TORONTO (CANADA) – March 18, 2020 — Today, RBC Royal Bank (RY on TSX and NYSE) (“RBC”) announced plans to provide financial relief to its Caribbean clients impacted by the ongoing novel coronavirus (COVID-19) global pandemic.
Effective immediately, most RBC Personal banking clients in the Caribbean will benefit from an automatic three-month payment deferral on credit facilities. Business and Corporate banking clients are also eligible for the relief program, following individual eligibility assessments with an RBC representative. Automatic payment deferrals will be applied as of March 17, 2020 and remain in effect until June 30, 2020, or until further advised.
To be eligible for the program, Personal banking or Business and Corporate banking client accounts must be current and in good standing as of March 2, 2020. Clients who are already participating in RBC relief programs for other circumstances are excluded from this program.
The relief program is intended to provide flexible solutions and help clients manage through the impacts of COVID-19, such as pay disruption; childcare disruption due to school closures; or dealing with the COVID-19 illness itself.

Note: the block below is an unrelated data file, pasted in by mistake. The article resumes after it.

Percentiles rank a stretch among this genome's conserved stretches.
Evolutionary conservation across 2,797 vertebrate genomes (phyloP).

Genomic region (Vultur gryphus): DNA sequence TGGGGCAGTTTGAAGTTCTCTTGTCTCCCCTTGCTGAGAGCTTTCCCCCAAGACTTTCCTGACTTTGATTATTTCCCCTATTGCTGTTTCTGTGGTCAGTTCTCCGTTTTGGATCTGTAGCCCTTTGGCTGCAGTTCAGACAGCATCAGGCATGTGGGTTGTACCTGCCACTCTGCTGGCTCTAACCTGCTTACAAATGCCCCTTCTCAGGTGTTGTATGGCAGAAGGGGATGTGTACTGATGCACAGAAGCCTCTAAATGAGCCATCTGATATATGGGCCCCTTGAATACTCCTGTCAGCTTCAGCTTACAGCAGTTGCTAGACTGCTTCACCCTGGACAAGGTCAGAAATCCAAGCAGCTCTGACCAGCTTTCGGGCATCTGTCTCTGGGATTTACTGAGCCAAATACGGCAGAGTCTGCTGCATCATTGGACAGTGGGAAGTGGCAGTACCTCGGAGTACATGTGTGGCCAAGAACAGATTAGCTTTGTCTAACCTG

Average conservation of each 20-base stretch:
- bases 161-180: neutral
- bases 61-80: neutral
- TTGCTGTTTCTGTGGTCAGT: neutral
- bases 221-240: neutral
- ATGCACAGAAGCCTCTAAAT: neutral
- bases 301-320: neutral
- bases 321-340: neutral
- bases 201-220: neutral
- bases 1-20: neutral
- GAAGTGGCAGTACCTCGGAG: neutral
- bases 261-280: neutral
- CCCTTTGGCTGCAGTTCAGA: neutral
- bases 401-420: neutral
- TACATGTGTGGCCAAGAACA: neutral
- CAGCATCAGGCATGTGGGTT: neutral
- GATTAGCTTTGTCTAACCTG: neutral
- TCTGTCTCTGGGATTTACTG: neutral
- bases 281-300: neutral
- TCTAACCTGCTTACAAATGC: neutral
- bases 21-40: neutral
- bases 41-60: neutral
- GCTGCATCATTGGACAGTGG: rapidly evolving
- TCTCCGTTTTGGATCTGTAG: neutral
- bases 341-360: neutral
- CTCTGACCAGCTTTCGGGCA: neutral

These measures are an important first step and underscore the resilience of the financial system and the critical role banks play in the economy. RBC will continue to monitor COVID-19 and the evolving economic conditions in each country and territory where the bank operates. RBC may consider other relief measures, if necessary.
RBC has a long history of standing by Caribbean clients through challenging times and this commitment will continue throughout this crisis and beyond.
Worst COVID case count for China, Supply Chain interrupted and protests erupt over ZERO COVID strategy
By Dana Malcolm
#China, November 25, 2022 – Mainland China is experiencing record levels of Covid-19 even as the government struggles to enforce some of the strictest Covid-19 protocols in the world. Upwards of 31 thousand cases were recorded on Wednesday, the highest ever according to the National Health Commission of the PRC. Mainland China does not include Hong Kong or Taiwan.